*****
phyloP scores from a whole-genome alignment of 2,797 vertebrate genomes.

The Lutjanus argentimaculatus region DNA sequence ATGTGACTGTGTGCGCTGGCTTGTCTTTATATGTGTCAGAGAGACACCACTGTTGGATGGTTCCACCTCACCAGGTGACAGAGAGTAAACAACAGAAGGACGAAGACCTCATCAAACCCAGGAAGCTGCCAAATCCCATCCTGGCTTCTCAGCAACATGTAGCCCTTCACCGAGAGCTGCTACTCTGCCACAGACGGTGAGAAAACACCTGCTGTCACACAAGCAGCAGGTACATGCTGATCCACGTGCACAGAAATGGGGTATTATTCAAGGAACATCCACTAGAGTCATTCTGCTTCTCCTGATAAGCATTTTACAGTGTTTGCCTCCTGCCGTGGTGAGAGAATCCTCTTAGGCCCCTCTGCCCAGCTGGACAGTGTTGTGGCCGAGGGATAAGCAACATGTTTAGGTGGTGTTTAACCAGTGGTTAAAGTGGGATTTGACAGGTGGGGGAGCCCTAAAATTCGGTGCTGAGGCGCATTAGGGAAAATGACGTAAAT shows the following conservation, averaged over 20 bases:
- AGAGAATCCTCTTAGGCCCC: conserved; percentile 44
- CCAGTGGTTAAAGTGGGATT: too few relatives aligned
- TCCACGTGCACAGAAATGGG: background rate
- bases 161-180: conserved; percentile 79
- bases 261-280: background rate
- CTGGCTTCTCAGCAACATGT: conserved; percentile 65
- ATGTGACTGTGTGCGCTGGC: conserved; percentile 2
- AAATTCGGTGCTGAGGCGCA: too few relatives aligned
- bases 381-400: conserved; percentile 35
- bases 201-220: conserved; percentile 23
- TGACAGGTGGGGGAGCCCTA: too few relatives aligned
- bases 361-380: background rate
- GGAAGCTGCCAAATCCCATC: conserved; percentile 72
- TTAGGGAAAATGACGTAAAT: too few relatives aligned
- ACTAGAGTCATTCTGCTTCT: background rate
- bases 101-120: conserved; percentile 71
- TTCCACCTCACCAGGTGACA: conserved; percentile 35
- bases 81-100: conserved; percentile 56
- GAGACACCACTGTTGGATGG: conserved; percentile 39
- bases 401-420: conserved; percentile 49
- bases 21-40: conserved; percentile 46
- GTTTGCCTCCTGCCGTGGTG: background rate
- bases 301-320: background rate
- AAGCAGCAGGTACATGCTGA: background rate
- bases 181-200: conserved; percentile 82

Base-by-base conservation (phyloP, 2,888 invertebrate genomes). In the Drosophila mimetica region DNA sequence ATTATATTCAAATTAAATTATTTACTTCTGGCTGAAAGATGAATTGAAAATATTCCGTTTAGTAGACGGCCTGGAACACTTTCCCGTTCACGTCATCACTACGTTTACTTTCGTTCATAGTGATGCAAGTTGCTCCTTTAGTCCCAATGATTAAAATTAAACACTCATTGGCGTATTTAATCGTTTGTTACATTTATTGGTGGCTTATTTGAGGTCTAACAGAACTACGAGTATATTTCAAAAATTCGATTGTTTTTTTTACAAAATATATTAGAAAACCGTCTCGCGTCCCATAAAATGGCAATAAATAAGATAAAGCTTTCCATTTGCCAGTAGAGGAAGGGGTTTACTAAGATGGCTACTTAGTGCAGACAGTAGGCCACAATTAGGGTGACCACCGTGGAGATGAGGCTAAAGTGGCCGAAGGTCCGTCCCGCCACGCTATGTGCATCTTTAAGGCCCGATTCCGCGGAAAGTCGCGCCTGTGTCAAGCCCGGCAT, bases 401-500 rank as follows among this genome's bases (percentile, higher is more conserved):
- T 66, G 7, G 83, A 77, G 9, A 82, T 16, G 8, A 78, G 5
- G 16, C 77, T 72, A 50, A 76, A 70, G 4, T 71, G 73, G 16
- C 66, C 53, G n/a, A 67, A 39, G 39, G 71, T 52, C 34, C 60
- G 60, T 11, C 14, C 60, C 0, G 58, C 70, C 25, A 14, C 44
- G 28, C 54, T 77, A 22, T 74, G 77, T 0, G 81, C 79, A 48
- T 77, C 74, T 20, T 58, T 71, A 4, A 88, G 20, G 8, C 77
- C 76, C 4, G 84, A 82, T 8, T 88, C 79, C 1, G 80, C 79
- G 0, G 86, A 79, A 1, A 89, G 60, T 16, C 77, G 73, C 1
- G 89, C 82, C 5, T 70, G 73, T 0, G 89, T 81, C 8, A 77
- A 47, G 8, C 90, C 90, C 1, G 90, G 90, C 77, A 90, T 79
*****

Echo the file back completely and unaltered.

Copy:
phyloP scores from a whole-genome alignment of 2,797 vertebrate genomes.

The Lutjanus argentimaculatus region DNA sequence ATGTGACTGTGTGCGCTGGCTTGTCTTTATATGTGTCAGAGAGACACCACTGTTGGATGGTTCCACCTCACCAGGTGACAGAGAGTAAACAACAGAAGGACGAAGACCTCATCAAACCCAGGAAGCTGCCAAATCCCATCCTGGCTTCTCAGCAACATGTAGCCCTTCACCGAGAGCTGCTACTCTGCCACAGACGGTGAGAAAACACCTGCTGTCACACAAGCAGCAGGTACATGCTGATCCACGTGCACAGAAATGGGGTATTATTCAAGGAACATCCACTAGAGTCATTCTGCTTCTCCTGATAAGCATTTTACAGTGTTTGCCTCCTGCCGTGGTGAGAGAATCCTCTTAGGCCCCTCTGCCCAGCTGGACAGTGTTGTGGCCGAGGGATAAGCAACATGTTTAGGTGGTGTTTAACCAGTGGTTAAAGTGGGATTTGACAGGTGGGGGAGCCCTAAAATTCGGTGCTGAGGCGCATTAGGGAAAATGACGTAAAT shows the following conservation, averaged over 20 bases:
- AGAGAATCCTCTTAGGCCCC: conserved; percentile 44
- CCAGTGGTTAAAGTGGGATT: too few relatives aligned
- TCCACGTGCACAGAAATGGG: background rate
- bases 161-180: conserved; percentile 79
- bases 261-280: background rate
- CTGGCTTCTCAGCAACATGT: conserved; percentile 65
- ATGTGACTGTGTGCGCTGGC: conserved; percentile 2
- AAATTCGGTGCTGAGGCGCA: too few relatives aligned
- bases 381-400: conserved; percentile 35
- bases 201-220: conserved; percentile 23
- TGACAGGTGGGGGAGCCCTA: too few relatives aligned
- bases 361-380: background rate
- GGAAGCTGCCAAATCCCATC: conserved; percentile 72
- TTAGGGAAAATGACGTAAAT: too few relatives aligned
- ACTAGAGTCATTCTGCTTCT: background rate
- bases 101-120: conserved; percentile 71
- TTCCACCTCACCAGGTGACA: conserved; percentile 35
- bases 81-100: conserved; percentile 56
- GAGACACCACTGTTGGATGG: conserved; percentile 39
- bases 401-420: conserved; percentile 49
- bases 21-40: conserved; percentile 46
- GTTTGCCTCCTGCCGTGGTG: background rate
- bases 301-320: background rate
- AAGCAGCAGGTACATGCTGA: background rate
- bases 181-200: conserved; percentile 82

Base-by-base conservation (phyloP, 2,888 invertebrate genomes). In the Drosophila mimetica region DNA sequence ATTATATTCAAATTAAATTATTTACTTCTGGCTGAAAGATGAATTGAAAATATTCCGTTTAGTAGACGGCCTGGAACACTTTCCCGTTCACGTCATCACTACGTTTACTTTCGTTCATAGTGATGCAAGTTGCTCCTTTAGTCCCAATGATTAAAATTAAACACTCATTGGCGTATTTAATCGTTTGTTACATTTATTGGTGGCTTATTTGAGGTCTAACAGAACTACGAGTATATTTCAAAAATTCGATTGTTTTTTTTACAAAATATATTAGAAAACCGTCTCGCGTCCCATAAAATGGCAATAAATAAGATAAAGCTTTCCATTTGCCAGTAGAGGAAGGGGTTTACTAAGATGGCTACTTAGTGCAGACAGTAGGCCACAATTAGGGTGACCACCGTGGAGATGAGGCTAAAGTGGCCGAAGGTCCGTCCCGCCACGCTATGTGCATCTTTAAGGCCCGATTCCGCGGAAAGTCGCGCCTGTGTCAAGCCCGGCAT, bases 401-500 rank as follows among this genome's bases (percentile, higher is more conserved):
- T 66, G 7, G 83, A 77, G 9, A 82, T 16, G 8, A 78, G 5
- G 16, C 77, T 72, A 50, A 76, A 70, G 4, T 71, G 73, G 16
- C 66, C 53, G n/a, A 67, A 39, G 39, G 71, T 52, C 34, C 60
- G 60, T 11, C 14, C 60, C 0, G 58, C 70, C 25, A 14, C 44
- G 28, C 54, T 77, A 22, T 74, G 77, T 0, G 81, C 79, A 48
- T 77, C 74, T 20, T 58, T 71, A 4, A 88, G 20, G 8, C 77
- C 76, C 4, G 84, A 82, T 8, T 88, C 79, C 1, G 80, C 79
- G 0, G 86, A 79, A 1, A 89, G 60, T 16, C 77, G 73, C 1
- G 89, C 82, C 5, T 70, G 73, T 0, G 89, T 81, C 8, A 77
- A 47, G 8, C 90, C 90, C 1, G 90, G 90, C 77, A 90, T 79